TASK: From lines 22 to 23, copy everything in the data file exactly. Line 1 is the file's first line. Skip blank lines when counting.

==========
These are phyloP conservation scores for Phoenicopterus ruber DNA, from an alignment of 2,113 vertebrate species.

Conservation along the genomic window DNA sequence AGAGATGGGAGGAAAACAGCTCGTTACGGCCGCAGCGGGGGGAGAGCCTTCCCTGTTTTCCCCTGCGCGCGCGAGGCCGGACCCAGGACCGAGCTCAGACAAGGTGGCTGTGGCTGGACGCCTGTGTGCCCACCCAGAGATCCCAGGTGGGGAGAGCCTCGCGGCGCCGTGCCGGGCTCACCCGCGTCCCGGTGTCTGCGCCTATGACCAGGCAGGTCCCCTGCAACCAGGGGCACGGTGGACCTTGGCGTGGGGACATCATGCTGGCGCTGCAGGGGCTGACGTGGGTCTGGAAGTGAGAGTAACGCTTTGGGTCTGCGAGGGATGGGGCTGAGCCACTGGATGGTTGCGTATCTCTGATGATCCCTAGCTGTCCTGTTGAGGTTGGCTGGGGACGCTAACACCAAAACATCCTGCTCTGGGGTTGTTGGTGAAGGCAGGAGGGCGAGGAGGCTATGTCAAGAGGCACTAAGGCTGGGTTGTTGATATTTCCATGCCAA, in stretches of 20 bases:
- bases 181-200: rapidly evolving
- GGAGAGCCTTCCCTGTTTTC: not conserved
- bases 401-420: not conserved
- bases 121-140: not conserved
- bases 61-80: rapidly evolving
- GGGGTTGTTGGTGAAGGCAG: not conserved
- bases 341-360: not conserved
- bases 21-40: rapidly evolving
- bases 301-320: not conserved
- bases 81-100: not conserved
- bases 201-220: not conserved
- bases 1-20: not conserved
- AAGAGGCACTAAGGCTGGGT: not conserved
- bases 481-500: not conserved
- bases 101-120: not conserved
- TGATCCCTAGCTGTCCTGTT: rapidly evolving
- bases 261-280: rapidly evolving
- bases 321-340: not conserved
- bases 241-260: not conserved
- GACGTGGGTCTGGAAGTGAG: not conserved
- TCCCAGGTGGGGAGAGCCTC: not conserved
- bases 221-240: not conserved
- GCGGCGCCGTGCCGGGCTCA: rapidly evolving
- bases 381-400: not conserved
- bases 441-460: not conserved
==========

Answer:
- GACGTGGGTCTGGAAGTGAG: not conserved
- TCCCAGGTGGGGAGAGCCTC: not conserved